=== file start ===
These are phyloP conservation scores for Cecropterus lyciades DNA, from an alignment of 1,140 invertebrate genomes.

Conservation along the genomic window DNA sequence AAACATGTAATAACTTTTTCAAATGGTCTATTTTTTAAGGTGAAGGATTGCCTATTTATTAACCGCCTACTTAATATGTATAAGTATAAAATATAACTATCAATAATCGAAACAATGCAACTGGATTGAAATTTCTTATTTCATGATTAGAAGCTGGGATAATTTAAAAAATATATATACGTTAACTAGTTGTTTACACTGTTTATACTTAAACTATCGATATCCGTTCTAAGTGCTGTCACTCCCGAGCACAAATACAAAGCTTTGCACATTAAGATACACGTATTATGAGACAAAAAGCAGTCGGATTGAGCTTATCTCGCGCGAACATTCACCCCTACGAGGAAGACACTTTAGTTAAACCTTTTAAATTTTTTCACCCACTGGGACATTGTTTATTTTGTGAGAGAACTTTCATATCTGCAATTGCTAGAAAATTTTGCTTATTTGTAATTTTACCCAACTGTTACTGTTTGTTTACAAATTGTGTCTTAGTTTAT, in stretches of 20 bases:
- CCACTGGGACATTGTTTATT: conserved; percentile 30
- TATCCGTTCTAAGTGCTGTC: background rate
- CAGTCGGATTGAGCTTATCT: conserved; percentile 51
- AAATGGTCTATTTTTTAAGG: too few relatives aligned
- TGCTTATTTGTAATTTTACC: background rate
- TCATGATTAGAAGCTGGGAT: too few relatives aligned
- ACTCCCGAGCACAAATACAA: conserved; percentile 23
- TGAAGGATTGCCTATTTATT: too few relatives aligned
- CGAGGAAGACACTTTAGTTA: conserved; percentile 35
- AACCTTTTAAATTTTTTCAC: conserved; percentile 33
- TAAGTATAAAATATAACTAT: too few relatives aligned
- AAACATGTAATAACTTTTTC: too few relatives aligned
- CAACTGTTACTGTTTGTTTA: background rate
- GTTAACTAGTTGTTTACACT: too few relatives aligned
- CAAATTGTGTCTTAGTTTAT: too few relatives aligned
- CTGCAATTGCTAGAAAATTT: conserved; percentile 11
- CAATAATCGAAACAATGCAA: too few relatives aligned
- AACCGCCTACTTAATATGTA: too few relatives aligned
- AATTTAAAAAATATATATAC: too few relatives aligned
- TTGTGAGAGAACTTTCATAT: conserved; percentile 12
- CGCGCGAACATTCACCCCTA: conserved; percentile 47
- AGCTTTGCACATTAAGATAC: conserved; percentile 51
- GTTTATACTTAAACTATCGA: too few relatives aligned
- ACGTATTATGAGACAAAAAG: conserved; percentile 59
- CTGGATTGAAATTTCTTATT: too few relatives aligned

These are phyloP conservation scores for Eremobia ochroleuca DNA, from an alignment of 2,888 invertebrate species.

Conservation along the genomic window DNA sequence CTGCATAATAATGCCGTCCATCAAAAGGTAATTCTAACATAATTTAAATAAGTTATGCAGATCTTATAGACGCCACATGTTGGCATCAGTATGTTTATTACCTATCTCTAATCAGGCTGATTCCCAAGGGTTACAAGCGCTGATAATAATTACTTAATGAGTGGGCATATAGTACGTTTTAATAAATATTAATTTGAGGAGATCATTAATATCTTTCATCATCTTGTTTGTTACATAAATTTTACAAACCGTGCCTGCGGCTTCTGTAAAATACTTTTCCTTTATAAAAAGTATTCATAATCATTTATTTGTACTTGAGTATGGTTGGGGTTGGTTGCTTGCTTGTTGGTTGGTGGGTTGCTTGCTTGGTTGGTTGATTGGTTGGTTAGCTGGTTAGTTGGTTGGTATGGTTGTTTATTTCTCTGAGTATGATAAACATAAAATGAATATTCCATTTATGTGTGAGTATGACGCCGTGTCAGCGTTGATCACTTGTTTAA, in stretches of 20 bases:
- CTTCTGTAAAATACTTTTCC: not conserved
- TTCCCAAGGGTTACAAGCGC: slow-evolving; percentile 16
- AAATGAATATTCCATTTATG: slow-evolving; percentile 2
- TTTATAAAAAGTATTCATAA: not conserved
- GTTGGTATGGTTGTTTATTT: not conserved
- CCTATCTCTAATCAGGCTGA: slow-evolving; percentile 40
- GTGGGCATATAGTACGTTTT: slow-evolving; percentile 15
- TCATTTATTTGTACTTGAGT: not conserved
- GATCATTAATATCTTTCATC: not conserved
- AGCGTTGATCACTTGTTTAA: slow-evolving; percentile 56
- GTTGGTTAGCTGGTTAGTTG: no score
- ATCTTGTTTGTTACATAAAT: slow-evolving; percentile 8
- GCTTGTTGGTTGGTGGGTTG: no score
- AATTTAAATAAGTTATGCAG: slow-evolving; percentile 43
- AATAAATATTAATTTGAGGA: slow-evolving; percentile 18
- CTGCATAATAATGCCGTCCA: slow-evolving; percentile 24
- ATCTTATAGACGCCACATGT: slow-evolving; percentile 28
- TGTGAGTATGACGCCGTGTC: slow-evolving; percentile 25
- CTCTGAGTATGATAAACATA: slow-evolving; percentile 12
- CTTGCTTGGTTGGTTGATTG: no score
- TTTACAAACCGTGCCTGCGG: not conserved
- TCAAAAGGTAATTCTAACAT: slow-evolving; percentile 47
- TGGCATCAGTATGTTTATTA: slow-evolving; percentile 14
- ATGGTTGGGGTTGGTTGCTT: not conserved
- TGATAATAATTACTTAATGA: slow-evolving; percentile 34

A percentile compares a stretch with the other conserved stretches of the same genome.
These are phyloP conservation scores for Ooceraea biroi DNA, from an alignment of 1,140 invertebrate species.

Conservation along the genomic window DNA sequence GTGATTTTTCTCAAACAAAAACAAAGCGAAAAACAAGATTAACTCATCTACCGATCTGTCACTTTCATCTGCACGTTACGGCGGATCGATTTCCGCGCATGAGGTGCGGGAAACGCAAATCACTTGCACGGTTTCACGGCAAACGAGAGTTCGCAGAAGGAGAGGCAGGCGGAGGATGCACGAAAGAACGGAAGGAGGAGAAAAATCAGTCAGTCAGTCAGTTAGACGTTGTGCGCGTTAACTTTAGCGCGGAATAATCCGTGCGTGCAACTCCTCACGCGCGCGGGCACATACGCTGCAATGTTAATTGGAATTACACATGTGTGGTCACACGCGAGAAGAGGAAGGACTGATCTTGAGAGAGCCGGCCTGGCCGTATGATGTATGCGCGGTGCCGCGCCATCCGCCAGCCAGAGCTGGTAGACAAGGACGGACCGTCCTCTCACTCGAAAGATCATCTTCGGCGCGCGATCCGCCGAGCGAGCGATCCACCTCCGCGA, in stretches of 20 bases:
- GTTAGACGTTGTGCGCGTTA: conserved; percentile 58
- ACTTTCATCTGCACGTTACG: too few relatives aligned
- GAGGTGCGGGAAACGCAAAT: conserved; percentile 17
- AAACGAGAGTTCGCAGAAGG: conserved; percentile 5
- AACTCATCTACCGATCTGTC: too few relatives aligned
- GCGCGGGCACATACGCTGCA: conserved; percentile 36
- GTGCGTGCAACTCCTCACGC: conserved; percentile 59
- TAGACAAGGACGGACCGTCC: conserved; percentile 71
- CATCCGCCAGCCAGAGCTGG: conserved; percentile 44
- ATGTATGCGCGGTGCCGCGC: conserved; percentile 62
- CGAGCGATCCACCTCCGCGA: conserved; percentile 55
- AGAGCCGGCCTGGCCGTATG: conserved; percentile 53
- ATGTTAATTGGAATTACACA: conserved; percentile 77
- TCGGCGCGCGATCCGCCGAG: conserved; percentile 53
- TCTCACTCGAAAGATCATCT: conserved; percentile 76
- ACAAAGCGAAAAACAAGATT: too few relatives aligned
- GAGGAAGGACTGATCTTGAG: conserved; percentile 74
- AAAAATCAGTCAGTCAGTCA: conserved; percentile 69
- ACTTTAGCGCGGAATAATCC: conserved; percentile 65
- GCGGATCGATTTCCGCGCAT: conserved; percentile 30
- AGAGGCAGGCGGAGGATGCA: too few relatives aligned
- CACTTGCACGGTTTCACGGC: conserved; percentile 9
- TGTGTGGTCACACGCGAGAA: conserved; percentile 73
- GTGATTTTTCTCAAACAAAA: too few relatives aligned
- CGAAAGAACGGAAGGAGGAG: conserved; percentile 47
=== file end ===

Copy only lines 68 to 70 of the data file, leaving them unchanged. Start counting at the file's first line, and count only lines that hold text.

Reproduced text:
- CGAGCGATCCACCTCCGCGA: conserved; percentile 55
- AGAGCCGGCCTGGCCGTATG: conserved; percentile 53
- ATGTTAATTGGAATTACACA: conserved; percentile 77